In 2019, 35% of fourth graders in the U.S. performed at or above the NAEP Proficient level in reading. At the same time, due to a variety of socioeconomic factors outside of their control, just 18% of Black fourth graders met the same standard.
Reading proficiency, particularly by the end of third grade, serves as a major academic marker for success and is critical to a child’s transition from learning to read to using reading to learn. According to a report by United Way of Buffalo and Erie County, researchers estimate that children without basic reading skills by the end of third grade are four times less likely to graduate from high school.
In the Buffalo Public School District, reading comprehension is a serious problem for students. It’s estimated that three-quarters of students are unable to perform at grade level. But one local teacher is trying to change that.
Not content to sit idly by, Ruqayyah Simmons came up with a creative way to tackle the literacy gap—placing bookshelves in barbershops. Called Black Boys Read Too, the initiative brings books to boys at risk of falling behind in reading skills by locating culturally relevant and inclusive titles and authors in a place that feels safe and inviting: the barbershop. Young customers can now enjoy a book while waiting for their haircut.
Simmons and her friend and co-founder, Jelicia Jimenez, felt that placing books in barbershops would eliminate barriers to accessing books and create opportunities for familial connection. To date, the organization has installed bookshelves in eight barber shops around the Buffalo area, including one location in Niagara Falls. The bookshelves are all sponsored, with the latest being endorsed by Rich Products and installed in Mighty Fine Cuts, a local West Side barbershop. Each location boasts titles and authors specifically curated to engage and inspire Black boys, helping to encourage reading. Ultimately, Black Boys Read Too leverages a place that is meaningful and relevant for socialization and community to help close the literacy gap.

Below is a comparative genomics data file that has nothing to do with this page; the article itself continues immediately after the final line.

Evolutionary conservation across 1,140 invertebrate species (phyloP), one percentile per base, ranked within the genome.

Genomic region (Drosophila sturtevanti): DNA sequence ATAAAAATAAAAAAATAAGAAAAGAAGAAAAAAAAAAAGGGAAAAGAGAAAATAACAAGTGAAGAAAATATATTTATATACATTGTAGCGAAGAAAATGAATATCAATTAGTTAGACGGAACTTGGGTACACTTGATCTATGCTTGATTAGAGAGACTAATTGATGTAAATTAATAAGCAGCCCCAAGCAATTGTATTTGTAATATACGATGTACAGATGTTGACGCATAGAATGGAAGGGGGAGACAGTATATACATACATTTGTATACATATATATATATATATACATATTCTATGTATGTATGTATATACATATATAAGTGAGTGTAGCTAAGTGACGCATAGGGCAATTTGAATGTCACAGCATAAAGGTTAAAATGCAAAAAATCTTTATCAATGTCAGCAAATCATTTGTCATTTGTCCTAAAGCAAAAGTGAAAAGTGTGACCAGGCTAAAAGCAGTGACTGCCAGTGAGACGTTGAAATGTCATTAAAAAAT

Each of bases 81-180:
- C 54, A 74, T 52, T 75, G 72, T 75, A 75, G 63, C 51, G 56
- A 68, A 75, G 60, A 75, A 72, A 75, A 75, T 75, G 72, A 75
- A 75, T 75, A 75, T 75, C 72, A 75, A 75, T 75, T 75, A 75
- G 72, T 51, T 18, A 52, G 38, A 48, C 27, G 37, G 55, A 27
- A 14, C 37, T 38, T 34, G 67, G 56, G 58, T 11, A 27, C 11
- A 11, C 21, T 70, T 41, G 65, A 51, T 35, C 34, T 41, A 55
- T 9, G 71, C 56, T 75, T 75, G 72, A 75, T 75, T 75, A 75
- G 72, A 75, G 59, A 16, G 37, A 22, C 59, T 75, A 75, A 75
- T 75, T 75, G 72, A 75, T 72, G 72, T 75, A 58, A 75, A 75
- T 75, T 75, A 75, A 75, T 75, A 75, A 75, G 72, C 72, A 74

“Black Boys Read Too was created to address the large disparities in literacy by putting books in the hands of young boys (and girls) by any means necessary. Bringing books to the boys is our mission but Barbershop Bookshelves is just the beginning! In the past seven months since our launch, we have realized that Black Boys Read Too is not just about bringing books into barbershops, we’re also bringing joy. Seeing the smiles on the faces of so many children when they pick up a book with a character that looks like them or that is written by an author who understands where they come from has been the inspiration to keep our project going.”
—Ruqayyah Simmons, Founder of Black Boys Read Too